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 Table of Contents     
Year : 2016  |  Volume : 12  |  Issue : 2  |  Page : 196-197

Laparoscopic excision of a lipoma of parietal peritoneum

Department of Minimal Access Surgery, Hinduja Hospital, Mumbai, Maharashtra, India

Date of Submission04-Aug-2015
Date of Acceptance13-Aug-2015
Date of Web Publication11-Mar-2016

Correspondence Address:
Deepraj S Bhandarkar
Department of Minimal Access Surgery, Room 2103, Hinduja Hospital, Veer Savarkar Road, Mahim, Mumbai - 400 016, Maharashtra
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Source of Support: None, Conflict of Interest: None

DOI: 10.4103/0972-9941.178515

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How to cite this article:
Salgaonkar HP, Behera RR, Katara AN, Bhandarkar DS. Laparoscopic excision of a lipoma of parietal peritoneum. J Min Access Surg 2016;12:196-7

How to cite this URL:
Salgaonkar HP, Behera RR, Katara AN, Bhandarkar DS. Laparoscopic excision of a lipoma of parietal peritoneum. J Min Access Surg [serial online] 2016 [cited 2021 Nov 29];12:196-7. Available from:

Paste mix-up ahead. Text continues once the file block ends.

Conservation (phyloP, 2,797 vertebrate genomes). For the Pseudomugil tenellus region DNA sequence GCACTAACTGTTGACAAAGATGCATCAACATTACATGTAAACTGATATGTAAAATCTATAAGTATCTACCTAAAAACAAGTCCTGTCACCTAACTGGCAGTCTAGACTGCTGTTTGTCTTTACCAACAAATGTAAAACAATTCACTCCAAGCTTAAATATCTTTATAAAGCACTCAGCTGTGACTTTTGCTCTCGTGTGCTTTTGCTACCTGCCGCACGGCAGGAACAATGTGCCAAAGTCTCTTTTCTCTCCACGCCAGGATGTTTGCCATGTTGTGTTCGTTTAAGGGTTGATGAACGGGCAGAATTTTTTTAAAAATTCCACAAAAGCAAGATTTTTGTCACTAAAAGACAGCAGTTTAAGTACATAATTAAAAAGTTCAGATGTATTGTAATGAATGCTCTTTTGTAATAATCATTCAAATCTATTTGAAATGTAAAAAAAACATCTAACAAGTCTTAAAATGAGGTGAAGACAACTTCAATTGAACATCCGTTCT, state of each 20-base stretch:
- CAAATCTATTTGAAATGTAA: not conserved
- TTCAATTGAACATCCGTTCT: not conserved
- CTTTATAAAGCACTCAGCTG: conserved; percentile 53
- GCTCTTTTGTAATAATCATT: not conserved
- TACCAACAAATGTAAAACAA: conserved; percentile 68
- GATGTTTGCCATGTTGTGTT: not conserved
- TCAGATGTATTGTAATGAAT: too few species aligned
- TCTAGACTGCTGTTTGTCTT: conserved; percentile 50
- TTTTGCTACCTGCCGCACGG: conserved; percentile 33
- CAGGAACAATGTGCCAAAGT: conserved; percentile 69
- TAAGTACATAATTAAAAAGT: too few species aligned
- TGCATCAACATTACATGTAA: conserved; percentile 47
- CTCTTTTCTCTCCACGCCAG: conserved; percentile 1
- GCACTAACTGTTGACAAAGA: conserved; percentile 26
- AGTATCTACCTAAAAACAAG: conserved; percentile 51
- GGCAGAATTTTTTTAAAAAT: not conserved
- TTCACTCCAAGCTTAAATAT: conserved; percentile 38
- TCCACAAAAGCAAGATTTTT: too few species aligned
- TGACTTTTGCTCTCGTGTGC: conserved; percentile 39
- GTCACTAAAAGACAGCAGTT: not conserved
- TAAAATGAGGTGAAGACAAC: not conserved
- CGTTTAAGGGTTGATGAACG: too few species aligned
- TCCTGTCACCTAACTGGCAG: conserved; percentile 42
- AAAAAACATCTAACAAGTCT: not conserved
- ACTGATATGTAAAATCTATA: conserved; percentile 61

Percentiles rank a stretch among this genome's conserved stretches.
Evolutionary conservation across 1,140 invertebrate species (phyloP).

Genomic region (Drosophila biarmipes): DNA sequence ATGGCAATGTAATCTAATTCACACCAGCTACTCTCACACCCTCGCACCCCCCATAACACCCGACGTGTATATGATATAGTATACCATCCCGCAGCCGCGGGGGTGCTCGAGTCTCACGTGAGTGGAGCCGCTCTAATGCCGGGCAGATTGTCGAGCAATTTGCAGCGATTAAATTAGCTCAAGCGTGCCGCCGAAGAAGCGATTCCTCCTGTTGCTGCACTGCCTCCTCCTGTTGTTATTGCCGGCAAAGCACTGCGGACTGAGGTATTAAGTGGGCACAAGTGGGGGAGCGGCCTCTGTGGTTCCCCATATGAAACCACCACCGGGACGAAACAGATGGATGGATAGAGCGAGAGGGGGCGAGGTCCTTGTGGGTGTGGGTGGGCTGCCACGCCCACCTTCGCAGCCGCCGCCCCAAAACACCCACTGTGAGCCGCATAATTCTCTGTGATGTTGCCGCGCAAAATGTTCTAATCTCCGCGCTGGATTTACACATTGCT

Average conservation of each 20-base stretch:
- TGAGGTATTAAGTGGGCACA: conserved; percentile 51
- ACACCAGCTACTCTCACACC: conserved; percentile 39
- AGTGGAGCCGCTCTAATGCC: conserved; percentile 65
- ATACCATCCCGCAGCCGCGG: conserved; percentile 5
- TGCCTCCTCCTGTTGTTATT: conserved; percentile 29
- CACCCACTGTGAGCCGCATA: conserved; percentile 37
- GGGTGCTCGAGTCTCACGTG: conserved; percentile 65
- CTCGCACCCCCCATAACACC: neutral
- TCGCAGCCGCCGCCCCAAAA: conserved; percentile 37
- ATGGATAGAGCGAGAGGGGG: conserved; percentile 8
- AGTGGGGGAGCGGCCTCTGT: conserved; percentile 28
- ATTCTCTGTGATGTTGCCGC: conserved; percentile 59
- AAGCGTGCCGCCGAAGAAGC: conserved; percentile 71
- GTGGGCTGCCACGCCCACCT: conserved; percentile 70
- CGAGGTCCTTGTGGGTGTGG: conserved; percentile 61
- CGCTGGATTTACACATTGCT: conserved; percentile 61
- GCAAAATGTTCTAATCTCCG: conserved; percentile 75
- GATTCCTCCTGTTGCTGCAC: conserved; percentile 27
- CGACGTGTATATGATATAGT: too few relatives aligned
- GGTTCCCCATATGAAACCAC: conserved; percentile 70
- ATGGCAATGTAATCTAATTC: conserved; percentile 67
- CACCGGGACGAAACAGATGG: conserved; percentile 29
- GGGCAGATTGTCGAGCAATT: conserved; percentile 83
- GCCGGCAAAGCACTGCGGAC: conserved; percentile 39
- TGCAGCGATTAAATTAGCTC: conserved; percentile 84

A 79-year-old man presented with right upper abdominal pain of 8 months' duration. He also gave history of episodes of pain in the left iliac fossa and occasional constipation. There was no fever, jaundice, or loss of weight or appetite. Abdominal examination was unremarkable. All the haematological and biochemical investigations were normal. Abdominal ultrasound examination revealed multiple gallstones and a slightly thickened gall bladder. Colonoscopy was normal except for a few sigmoid diverticula. Abdominal computed tomography (CT) showed a well-defined intraperitoneal lipomatous lesion of 6.3 × 3.8 × 5.3 cm 3 in the left iliac fossa [Figure 1] and confirmed the presence of multiple gallstones. The patient was offered laparoscopic surgery, which was performed with two 10-mm ports in infra-umbilical and epigastric locations along with two 5-mm ports on the right side of the abdomen. A standard cholecystectomy was performed. The laparoscope was then shifted to the epigastric port, with the monitor to the left side of the patient and the surgeon as well as the cameraperson moved towards the right shoulder. A large lipomatous lesion that appeared to be arising in the extraperitoneal layer was observed in the left iliac fossa [Figure 2]a. This lesion was excised completely using an ultrasonic shears (Harmonic Scalpel, Ethicon Endosurgery, Cincinnati, Ohio, USA) [Figure 2]b. Both the gallbladder and the lipoma were placed in a plastic pouch and extracted from the umbilical port site. The fascia at the 10-mm ports and the skin were approximated. The patient made an uneventful recovery and was discharged the day after surgery. Histopathology showed chronic cholecystitis, and the excised fat mass was confirmed to be a well-encapsulated lipoma composed of mature adipose tissue. The patient remains asymptomatic 1 year after the surgery.